No amount of modelling or scientific assessment can foresee the full extent of the damage that will eventuate if the Adani Group’s Carmichael Coal Mine goes ahead. It would be the largest coal mine ever built in Australia and amongst the biggest in the world, extended over a thirty-kilometre-long area and comprising six open cut pits and five underground mines. An estimated 2.3 billion tonnes of coal would be removed over the sixty years of its operation. The Galilee Basin wouldn’t know what had hit it.
Hinterlands are the servants of contemporary coal mining. They are a physical variation of the corporate veil, disguising the way in which mining profits are actually gouged. Behind the veil, the maw of corporate coal eats at the very meaning of worth. This is fossil fuel capitalism, bleakly accounting through a one-way ledger. The true meaning of its losses should shake us to our core. Food bowls, lively natural places, aquifers, and traditional lands are victims of mining hinterlands. Big coal corporations excavate craters, strip topsoil from areas the size of small townships, blast open the earth’s crust, and destroy ecological communities and waterways in their paths. It is a scorched earth deployment flattening our worlds. All the more insensible given our renewable future. Imagine what a $1 billion investment in renewable technologies and storage could achieve.
Investments in best-practice environmental care are unmatched by the amounts spent on best-practice extraction machinery and technologies. Rehabilitation bonds are rarely sufficient to cover environmental damages. When they walk away, mining corporations leave legacies of poltergeist mines, dystopic cavities, and ecological wounds across Australia. Gestures made to rehabilitate some of the mines insert a different, thinner type of nature; a stand-in for what was extinguished.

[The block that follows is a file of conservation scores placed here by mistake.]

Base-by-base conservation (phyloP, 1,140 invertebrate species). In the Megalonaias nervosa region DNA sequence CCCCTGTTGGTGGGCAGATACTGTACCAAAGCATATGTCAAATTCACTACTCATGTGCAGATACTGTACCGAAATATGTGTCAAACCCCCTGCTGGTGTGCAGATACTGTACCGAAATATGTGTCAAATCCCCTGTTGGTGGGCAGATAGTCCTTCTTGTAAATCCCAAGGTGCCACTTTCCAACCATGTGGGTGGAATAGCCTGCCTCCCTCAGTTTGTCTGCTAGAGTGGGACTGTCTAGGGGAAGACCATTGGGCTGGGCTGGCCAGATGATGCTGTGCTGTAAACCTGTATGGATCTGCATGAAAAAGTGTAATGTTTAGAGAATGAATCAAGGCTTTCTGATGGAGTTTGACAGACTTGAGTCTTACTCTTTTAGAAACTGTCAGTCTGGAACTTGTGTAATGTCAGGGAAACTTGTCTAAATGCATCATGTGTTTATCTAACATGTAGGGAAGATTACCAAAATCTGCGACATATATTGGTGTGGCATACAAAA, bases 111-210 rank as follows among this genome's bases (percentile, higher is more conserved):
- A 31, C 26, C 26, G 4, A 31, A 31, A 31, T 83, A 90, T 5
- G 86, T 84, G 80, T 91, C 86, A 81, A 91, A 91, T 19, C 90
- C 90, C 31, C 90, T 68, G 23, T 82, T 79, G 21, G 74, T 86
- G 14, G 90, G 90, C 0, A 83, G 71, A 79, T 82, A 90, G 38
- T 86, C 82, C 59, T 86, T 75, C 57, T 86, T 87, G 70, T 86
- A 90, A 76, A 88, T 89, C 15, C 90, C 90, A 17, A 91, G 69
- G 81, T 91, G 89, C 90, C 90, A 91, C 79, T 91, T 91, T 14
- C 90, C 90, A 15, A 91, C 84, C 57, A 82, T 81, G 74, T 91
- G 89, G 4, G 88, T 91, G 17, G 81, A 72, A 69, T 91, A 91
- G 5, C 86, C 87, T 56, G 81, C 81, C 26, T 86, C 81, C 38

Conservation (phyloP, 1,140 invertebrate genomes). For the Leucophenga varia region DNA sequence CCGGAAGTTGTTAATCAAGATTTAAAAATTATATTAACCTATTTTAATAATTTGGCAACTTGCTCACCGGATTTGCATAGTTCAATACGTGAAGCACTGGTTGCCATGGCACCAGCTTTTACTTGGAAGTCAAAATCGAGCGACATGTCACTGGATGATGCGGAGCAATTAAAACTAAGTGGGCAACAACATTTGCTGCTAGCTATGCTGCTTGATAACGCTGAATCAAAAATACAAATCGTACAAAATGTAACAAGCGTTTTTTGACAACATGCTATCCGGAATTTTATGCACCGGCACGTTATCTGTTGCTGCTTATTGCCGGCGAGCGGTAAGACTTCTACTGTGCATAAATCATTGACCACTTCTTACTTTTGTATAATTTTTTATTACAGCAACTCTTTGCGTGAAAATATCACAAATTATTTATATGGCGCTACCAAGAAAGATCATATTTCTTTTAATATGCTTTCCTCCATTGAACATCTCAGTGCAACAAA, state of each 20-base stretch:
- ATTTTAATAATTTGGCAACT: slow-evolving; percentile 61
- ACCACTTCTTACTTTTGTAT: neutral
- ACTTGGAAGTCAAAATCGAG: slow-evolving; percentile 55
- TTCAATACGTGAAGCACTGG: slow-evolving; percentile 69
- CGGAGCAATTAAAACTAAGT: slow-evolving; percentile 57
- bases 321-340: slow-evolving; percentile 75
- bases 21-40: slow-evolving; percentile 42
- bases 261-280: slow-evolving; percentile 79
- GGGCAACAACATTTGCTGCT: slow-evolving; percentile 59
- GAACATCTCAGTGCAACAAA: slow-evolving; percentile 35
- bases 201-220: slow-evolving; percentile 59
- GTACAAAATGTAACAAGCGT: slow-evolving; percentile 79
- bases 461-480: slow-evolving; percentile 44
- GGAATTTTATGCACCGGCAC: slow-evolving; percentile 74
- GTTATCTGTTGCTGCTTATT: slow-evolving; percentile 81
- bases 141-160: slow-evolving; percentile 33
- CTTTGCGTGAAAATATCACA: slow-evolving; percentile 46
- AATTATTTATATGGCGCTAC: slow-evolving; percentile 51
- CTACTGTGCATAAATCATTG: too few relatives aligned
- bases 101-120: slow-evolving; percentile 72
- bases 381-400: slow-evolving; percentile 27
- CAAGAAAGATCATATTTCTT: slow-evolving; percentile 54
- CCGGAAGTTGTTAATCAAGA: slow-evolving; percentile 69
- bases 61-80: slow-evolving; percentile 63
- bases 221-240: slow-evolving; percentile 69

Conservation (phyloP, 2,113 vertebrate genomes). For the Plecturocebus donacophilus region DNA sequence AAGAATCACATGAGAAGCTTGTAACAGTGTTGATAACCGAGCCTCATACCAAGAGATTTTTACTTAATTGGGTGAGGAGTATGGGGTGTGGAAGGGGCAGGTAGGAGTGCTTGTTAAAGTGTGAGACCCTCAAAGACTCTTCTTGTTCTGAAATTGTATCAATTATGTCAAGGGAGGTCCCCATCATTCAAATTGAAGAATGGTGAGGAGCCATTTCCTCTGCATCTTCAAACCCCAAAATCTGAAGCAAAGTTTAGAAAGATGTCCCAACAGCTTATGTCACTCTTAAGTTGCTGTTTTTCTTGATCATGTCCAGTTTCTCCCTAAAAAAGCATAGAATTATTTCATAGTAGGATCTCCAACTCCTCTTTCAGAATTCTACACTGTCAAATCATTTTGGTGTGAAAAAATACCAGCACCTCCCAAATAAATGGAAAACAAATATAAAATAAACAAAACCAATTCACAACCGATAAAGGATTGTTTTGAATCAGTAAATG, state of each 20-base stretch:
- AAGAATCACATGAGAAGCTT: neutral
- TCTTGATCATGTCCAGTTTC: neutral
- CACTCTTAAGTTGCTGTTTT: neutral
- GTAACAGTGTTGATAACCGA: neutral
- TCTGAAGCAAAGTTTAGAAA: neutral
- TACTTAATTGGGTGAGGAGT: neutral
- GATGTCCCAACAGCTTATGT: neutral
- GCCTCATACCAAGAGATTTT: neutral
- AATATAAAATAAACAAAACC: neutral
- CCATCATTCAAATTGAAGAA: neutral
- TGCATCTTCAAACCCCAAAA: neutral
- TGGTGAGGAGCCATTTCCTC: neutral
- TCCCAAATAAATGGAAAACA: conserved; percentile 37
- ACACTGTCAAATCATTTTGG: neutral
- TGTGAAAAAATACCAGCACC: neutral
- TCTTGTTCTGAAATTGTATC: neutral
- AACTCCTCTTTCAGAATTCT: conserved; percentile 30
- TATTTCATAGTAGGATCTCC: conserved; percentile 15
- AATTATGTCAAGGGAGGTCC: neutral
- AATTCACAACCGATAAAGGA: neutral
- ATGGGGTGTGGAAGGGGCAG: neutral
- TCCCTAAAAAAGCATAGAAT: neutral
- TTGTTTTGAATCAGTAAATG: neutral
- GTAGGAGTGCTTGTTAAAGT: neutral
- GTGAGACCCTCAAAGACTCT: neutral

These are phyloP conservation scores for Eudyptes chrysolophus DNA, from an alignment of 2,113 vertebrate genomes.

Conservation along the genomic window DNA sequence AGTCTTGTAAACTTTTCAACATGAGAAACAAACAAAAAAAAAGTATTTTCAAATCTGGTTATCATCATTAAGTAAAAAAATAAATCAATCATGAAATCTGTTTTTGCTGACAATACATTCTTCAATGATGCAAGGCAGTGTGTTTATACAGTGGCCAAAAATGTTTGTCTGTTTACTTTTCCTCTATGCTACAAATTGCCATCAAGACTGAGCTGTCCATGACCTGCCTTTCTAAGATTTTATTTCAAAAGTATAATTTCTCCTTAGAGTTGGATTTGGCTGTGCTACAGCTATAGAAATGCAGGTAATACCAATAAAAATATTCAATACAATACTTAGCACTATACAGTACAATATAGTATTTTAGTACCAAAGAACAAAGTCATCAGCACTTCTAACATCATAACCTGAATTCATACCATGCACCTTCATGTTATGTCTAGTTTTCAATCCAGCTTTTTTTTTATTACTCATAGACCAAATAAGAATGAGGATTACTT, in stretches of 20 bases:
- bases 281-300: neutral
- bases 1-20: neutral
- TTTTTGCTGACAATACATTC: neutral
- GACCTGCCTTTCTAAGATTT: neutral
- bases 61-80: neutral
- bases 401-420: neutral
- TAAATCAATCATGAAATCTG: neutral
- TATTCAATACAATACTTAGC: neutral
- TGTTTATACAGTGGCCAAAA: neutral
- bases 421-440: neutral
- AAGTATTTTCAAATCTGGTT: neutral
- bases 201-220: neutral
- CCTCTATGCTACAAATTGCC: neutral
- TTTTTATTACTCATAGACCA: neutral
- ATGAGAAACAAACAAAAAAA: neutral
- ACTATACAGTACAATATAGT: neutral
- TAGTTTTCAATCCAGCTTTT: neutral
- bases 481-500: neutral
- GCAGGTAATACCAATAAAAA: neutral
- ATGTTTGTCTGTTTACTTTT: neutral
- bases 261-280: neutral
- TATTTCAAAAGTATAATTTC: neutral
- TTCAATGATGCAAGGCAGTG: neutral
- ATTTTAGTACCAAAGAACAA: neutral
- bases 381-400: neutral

Federal Environment Minister Josh Frydenberg has described the Galilee Basin as ‘a dry, dusty part of Queensland’, just a ‘dust bowl’. Disparaging nature as a wasteland not worth worrying about is a common trope used by politicians and the mining corporations they serve: the mine won’t make much of a difference because the nature here is not much chop. It is difficult to visit the remote Galilee Basin to witness the complex, cultural, and relational ecologies at stake, which might lead some people to accept Frydenberg’s misrepresentation.
I was lucky enough to visit the Galilee Basin recently and can report that, while it is sometimes dusty, it is not a ‘dust bowl’. The place murmurs with a stubborn, enduring beauty: an ancient land of lagoons and Cabbage Palms, rich ochre pits, spooky bustards, wallabies, and emus. Some of the open scrub patches and tracks are cattle-worn; bull dust soon powders vehicle bonnets, windscreens, and boots; tyres slide around some bends. River gums have colossal roots, and their dry calloused arms snake from the top of the banks. Smudges of blue-green and dusty leaves dangle from long wiry branches. Over several hours driving from the nearest town of Clermont, passing bottle trees and roadkill, through stock gates and over river crossings, we arrive in a woodland area with lagoons hidden in the shade of dense thickets. Amongst the sparse tea trees and eucalypts stands a tall Waxy Cabbage Palm, its ruffled head of bluish-green fan-leaves poke the sky. It is quite special to see them here, because their seeds disperse in times of abundant water flows, and many of the smaller stream banks are as dry as old bones. Here, though, a hidden spring provides a good soak into which the Cabbage Palms can take hold. Not far from the palms, a spring gurgles out between rocks nestled deep in mud, then pours into a small stream fringed by delicate bright green grasses and moss. At a nearby bog, thick scales of dried mud give way under foot, hinting at a deep soak beneath. Springs and lagoons are life generative and critical in arid, drought-prone regions. Life cycles, breeding seasons, mobility, spawning, and colonising abilities are all affected by the flow of fresh water.